RICHMOND, Va. – Parents and kids are adjusting after their bus stops were changed.
Cash-strapped Richmond Public Schools (RPS) eliminated bus stops as a way to battle the budget.
The change in transportation has forced some kids to travel a longer distance from home to catch the bus, which has some parents worried.
Keidre Tyler said her son Bernard, who is in 7th grade, walked over crime tape to get to his new bus stop.
Her son now walks almost a mile to board the bus, versus the one block he used to travel.
Tyler pointed out also that the number of registered sex offenders in the area has increased as the distance he walks increased.
The first week of school a police chased ended in a crash into a fence, near the new stop.
“Just thank God none of the children were hurt in the process,” Tyler said.
That’s not all, Tyler said. On the third or fourth day of school, the kids could hear gunshots ring out from behind the school.
She just wants her son to have a walk that is free of violence, overgrown brush in alley ways, sex offenders, and crime tape.
“While the safety concerns that are described are not unique to bus stops in Richmond PS, they are valid and an indication of larger issues within the community that cannot be solely resolved by the school division,” said an RPS spokesperson.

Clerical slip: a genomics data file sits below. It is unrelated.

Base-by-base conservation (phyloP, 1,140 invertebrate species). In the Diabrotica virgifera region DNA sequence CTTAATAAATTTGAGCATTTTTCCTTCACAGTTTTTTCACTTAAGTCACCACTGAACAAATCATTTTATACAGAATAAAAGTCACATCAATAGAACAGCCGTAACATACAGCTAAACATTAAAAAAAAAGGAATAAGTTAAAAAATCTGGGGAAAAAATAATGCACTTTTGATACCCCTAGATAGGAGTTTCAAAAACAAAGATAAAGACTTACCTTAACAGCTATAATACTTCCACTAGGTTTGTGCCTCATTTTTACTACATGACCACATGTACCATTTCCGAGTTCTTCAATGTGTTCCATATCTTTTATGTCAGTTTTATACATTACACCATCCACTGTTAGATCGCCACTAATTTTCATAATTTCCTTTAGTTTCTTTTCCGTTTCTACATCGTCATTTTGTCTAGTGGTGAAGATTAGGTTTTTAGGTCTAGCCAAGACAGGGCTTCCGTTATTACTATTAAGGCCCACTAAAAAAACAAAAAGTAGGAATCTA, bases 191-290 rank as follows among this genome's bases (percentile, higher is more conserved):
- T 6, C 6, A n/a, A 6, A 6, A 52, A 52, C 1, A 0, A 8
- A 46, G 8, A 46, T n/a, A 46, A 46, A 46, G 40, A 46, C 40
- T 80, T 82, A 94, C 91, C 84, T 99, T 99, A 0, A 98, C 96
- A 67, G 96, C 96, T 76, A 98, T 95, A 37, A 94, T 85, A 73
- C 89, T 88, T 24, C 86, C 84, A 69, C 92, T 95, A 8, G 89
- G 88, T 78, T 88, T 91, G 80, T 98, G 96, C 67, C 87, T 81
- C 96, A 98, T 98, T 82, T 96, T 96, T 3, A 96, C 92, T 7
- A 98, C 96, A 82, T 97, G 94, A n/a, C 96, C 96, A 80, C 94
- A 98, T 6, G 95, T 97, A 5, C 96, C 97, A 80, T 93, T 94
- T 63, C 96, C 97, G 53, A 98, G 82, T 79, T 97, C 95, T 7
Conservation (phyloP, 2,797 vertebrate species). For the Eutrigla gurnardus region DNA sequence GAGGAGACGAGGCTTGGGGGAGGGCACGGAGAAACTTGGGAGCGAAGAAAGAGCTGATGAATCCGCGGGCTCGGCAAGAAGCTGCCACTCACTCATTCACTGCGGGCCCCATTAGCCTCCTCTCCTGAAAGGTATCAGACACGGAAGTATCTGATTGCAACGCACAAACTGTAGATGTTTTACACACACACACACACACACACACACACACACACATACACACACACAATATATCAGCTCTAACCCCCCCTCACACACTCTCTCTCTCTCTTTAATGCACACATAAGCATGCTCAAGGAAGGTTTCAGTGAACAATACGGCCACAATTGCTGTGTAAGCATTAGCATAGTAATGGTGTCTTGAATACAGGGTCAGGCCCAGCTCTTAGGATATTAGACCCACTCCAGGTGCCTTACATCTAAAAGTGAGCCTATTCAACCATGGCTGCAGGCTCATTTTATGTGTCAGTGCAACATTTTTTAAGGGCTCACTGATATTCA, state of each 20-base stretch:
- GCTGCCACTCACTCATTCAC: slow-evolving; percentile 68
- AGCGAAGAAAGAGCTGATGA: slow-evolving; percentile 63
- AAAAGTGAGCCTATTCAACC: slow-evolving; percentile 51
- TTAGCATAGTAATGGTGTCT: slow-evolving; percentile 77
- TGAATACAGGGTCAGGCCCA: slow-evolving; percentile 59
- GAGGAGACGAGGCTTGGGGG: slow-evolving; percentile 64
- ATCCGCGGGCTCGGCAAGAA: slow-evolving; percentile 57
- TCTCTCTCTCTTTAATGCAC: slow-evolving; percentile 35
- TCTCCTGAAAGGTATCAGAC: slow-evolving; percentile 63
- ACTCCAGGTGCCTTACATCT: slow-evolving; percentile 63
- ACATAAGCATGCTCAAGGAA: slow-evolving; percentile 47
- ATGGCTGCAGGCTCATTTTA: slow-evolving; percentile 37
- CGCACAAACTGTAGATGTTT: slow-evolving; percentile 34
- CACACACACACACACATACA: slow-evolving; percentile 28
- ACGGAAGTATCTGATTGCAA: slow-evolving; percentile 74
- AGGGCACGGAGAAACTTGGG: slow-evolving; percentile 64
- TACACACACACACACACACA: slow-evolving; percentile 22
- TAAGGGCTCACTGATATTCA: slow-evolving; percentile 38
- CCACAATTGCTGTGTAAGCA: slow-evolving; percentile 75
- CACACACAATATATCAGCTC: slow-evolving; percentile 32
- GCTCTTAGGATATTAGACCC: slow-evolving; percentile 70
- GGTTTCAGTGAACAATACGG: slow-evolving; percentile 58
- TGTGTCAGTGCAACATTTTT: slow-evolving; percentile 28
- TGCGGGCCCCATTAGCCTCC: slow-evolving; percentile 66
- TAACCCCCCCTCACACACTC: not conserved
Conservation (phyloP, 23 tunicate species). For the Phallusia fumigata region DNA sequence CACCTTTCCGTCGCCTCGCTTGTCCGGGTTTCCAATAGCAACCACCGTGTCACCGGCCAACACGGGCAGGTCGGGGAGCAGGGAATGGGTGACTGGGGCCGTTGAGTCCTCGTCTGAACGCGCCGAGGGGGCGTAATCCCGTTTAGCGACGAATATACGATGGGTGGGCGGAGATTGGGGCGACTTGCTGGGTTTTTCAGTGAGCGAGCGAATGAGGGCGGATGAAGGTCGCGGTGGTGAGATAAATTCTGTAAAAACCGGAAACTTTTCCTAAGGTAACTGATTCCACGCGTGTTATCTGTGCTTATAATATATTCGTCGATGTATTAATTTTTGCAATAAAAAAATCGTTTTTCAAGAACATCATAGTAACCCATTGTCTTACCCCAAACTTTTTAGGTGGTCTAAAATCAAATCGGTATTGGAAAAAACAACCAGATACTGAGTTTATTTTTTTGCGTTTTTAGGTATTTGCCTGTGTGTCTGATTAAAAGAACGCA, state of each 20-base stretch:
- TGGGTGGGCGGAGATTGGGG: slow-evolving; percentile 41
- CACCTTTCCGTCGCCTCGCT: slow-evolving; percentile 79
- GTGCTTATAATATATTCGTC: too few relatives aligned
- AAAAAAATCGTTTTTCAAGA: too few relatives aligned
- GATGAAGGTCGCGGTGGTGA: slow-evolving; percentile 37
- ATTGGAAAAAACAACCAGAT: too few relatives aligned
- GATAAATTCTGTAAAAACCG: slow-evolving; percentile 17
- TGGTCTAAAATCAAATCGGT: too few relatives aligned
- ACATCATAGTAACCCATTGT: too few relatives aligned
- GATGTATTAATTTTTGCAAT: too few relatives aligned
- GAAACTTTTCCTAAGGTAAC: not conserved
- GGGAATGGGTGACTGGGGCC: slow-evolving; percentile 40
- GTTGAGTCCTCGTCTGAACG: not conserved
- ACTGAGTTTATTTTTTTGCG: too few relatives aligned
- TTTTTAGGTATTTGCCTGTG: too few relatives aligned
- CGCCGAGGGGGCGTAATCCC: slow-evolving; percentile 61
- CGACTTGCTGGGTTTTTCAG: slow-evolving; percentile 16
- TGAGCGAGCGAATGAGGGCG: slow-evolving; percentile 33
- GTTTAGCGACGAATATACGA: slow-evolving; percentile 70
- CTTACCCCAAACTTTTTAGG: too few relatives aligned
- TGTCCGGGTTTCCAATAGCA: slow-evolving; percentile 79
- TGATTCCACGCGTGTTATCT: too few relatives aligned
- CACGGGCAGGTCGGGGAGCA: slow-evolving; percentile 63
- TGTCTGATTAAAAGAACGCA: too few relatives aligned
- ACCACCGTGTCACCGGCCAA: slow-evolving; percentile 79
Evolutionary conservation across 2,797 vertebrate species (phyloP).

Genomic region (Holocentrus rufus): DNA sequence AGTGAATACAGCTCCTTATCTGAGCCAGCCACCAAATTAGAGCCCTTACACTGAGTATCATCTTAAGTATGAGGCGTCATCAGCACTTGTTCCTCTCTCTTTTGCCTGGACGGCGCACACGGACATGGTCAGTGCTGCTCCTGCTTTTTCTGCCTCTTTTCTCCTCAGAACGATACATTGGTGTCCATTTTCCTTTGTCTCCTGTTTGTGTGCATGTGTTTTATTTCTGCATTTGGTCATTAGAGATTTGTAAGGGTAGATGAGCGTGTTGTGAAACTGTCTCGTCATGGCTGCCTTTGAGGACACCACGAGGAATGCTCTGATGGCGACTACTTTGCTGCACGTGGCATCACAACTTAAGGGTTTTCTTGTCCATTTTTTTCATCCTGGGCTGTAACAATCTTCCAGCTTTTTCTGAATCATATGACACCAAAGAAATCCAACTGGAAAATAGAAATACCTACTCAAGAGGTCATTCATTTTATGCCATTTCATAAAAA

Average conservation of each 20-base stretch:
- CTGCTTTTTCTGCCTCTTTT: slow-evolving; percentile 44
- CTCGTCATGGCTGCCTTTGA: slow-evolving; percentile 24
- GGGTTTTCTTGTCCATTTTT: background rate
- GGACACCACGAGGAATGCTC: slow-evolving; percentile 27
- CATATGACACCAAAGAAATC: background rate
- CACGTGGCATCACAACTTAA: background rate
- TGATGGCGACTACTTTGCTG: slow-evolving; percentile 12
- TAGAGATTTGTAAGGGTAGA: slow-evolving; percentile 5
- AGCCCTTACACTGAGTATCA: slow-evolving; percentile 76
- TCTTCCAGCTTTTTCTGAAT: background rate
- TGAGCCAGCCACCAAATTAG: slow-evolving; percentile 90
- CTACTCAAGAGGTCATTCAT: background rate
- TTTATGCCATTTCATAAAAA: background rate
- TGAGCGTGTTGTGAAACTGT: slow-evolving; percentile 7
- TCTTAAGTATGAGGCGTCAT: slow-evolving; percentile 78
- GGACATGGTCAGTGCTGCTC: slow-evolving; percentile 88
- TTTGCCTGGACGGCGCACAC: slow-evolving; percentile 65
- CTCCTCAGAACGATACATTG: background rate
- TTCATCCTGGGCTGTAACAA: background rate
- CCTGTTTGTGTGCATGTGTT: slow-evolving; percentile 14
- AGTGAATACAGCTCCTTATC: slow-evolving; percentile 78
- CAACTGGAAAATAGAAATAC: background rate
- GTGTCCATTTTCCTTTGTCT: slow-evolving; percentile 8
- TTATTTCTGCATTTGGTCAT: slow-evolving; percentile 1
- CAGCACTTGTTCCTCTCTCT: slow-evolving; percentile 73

The closures were intended to save the city around $3 million and were applied to multiple schools.
The hub transportation system reduces the number of stops made by buses.
Students that attend Thomas Jefferson IB Program, Franklin Military Academy, Richmond Community High School, Maggie L. Walker’s Governor’s School, Lucille Brown Middle School, and Binford Middle School are transported via hub stops.
RPS maintains that it is the responsibility of the parent to take the student to the hub stop and pick them up from the hub stop when they return.
Elementary school students are required to walk up to three-tenths of a mile from their residence to their bus stop.
Tyler’s mother has been driving her son to school, from Henrico, because she is recovering from a stroke and cannot walk the distance with him.
Tyler said that the school PTA plans to be more active, and work together to see if they can help each other out.
“We'll have a list of parents who have transportation issues, get them together to see if somehow we can work it out amongst ourselves,” she said.
Although parents have asked for more crossing guards, RPS said that decision is made by Richmond Police.